http://dockets.justia.com/docket/minnesota/mndce/0:2010cv02288/113849/

    • Nonprofiteer Says:

      Both involve securing contributions under false pretenses, and/or using contributions in ways whose connection to the mission is debatable; but I think there’s an argument to be made that the Board’s decision in the Sutrisno case is a personnel matter about which donors have no right to ask: you either trust the agency with your money or you don’t. But they are clearly parallel in that they involve first and foremost the reputation of the agency, which is a nonprofit’s greatest asset, and so both offer an object lesson in what happens if that reputation gets sullied somehow.

  5. Anita Bernstein Says:

    “How about this: at the auction, a member of the Board bid on and won the gift certificate, and then donated it back to the agency to give as a gift to the retiring Board member, who he knew would love the item?”

    You don’t need Mr. Occam to toss out that possibility. Tailor-Made wrote that the former board president had said that “[t]he organization had given a gift certificate to him while he was on the board, as a thank you gift for his service.” The former Board president is saying that he got the certificate from the ORGANIZATION, not as an individual’s gift.

    In your scenario a Board member bid successfully on an item and then gave it to the agency to give to the former president. Why wouldn’t the Board member give it to the former president directly, if the bidder knows the former president so well that he knows the guy would love to get felt up across the chest with a tape measure? Unless it wasn’t really a personal gift but an institutional grabbing of a donation–in which case I don’t think Tailor-Made has to make the shirts.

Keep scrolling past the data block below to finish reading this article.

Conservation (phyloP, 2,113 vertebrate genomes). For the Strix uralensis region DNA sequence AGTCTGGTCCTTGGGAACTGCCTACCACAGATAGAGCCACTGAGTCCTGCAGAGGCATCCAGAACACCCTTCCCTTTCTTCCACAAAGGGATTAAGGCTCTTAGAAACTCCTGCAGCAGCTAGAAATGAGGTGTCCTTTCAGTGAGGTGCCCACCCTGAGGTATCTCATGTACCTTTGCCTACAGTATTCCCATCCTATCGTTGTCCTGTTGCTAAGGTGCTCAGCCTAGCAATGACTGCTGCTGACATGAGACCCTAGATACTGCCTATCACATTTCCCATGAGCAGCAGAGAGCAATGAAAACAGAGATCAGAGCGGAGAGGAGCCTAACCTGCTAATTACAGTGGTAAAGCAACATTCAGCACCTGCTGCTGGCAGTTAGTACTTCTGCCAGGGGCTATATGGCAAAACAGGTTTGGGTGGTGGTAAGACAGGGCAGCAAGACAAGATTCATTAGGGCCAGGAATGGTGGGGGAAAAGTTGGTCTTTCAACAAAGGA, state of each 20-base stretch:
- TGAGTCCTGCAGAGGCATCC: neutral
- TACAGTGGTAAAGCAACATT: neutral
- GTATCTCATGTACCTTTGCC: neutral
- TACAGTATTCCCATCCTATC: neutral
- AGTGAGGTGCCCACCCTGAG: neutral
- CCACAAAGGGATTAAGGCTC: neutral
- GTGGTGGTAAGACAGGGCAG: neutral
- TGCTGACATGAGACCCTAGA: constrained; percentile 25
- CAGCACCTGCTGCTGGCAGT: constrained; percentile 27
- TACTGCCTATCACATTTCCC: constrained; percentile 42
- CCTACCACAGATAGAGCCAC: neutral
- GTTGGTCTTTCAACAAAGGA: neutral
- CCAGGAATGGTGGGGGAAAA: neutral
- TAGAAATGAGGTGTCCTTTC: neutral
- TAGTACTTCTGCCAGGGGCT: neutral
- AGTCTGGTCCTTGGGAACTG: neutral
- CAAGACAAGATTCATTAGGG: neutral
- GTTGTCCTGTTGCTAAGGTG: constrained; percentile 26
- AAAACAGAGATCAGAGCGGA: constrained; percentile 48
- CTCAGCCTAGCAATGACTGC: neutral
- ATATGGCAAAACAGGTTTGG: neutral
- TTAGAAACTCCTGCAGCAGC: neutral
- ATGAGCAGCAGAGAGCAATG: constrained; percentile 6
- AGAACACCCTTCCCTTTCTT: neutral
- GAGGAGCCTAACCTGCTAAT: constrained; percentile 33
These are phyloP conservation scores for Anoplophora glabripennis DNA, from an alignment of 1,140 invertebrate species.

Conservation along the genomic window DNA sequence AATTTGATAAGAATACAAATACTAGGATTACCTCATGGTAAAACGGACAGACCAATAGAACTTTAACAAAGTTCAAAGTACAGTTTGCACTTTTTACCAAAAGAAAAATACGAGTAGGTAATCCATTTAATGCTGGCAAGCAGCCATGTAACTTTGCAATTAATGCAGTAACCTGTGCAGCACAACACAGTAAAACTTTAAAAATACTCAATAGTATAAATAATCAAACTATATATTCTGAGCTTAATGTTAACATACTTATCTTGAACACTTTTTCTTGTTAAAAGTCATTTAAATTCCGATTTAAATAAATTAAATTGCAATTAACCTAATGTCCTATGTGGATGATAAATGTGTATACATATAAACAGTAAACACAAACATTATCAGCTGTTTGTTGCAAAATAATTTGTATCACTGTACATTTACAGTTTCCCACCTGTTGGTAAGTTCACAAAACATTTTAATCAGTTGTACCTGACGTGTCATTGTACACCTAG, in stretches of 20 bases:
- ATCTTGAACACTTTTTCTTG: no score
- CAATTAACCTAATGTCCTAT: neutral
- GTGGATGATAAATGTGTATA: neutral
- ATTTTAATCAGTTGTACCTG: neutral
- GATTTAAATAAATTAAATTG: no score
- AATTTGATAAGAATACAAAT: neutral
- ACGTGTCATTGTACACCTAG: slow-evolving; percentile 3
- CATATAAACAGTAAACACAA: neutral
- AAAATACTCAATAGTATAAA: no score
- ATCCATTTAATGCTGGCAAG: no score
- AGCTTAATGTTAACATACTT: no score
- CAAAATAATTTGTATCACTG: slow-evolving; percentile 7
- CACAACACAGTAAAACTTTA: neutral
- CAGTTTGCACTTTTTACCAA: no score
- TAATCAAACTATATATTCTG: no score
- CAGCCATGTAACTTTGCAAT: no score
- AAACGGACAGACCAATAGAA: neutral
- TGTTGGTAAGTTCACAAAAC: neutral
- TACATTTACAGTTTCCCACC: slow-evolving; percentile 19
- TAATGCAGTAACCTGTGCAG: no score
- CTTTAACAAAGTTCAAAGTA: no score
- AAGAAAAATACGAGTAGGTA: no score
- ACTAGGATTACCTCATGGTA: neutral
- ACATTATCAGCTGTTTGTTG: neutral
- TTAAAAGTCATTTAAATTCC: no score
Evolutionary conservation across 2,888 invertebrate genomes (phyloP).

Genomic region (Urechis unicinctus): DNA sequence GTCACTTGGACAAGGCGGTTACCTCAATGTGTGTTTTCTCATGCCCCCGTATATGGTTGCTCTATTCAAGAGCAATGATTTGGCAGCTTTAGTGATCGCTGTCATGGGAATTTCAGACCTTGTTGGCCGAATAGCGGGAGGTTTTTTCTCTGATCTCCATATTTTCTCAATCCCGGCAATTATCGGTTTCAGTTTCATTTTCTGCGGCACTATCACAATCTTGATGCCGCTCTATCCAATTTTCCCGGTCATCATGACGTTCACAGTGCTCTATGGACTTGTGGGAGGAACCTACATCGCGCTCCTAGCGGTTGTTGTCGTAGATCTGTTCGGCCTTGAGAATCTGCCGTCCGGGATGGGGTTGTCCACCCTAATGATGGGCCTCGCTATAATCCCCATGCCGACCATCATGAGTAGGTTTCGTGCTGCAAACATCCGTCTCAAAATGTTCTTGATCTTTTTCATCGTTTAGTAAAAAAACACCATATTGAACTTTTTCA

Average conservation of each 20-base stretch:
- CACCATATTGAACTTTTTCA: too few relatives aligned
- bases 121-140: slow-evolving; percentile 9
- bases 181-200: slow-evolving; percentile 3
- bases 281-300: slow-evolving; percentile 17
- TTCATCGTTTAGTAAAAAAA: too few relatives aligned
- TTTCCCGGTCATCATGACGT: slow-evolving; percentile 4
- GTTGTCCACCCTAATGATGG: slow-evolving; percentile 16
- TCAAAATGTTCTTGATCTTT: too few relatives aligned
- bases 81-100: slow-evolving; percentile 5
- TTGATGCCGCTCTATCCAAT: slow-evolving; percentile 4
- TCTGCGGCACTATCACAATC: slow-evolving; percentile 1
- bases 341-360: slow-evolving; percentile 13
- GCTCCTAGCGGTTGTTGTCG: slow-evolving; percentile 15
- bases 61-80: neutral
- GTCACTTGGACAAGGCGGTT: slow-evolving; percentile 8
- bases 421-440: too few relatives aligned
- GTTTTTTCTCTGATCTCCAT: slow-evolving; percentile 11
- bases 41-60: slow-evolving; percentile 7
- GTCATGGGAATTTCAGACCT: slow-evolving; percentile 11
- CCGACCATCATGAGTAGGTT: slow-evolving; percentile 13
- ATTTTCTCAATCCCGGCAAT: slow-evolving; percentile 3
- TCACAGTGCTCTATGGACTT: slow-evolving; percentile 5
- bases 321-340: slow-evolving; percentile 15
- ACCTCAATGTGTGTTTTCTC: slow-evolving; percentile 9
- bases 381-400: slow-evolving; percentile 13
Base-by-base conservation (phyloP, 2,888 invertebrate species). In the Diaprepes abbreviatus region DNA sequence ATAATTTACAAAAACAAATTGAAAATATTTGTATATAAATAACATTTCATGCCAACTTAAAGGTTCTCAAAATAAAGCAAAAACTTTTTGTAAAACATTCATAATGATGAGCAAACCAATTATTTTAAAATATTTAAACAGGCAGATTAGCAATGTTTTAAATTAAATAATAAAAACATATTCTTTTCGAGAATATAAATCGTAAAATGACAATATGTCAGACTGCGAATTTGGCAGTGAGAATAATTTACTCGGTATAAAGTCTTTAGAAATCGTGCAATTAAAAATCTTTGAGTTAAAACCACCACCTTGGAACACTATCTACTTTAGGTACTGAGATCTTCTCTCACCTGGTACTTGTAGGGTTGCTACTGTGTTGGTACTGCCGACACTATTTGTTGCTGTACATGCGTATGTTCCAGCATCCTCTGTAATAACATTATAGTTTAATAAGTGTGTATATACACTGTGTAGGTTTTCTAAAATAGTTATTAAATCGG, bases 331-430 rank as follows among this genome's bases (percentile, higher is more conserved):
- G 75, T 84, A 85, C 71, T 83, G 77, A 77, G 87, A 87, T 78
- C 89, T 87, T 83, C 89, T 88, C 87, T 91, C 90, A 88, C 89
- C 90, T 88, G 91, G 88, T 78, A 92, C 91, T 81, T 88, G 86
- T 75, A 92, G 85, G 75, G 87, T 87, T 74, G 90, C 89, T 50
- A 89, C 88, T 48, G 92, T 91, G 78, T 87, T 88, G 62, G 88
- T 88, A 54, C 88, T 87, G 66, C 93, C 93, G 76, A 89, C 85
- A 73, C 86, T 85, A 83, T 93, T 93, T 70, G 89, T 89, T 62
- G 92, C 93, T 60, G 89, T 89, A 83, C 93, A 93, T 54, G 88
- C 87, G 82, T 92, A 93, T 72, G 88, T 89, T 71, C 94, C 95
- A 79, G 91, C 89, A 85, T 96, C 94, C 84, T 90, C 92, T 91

6. Joeventures Says:

    It seems to me the best course of action is the straightforward one. There’s no guilt in that, and if either the board president or the ED get upset, they really don’t have much recourse. This is not so much a legal issue as it is an ethical issue. There should be no feelings of guilt whatsoever on Tailor-Made’s part.

    The straightforward course of action does not need to go directly to punishment, either. Start out by assuming everyone had the best intentions, but perhaps acted out of naivete. Rather than schedule an appointment with the board president, let him know you need to get back in touch with him. Call the ED and ask how the auction went. It should not be incumbent upon Tailor-Made to make up a story on behalf of the ED.

    This is the ED’s opportunity to come clean. If the ED doesn’t come clean, that would be the time to ask the ED to call the board president to let him know there was a mistake.

    • Nonprofiteer Says:

      Very clear and straightforward, indeed. Thanks for getting us out of over-thinking the situation and therefore over-planning the response.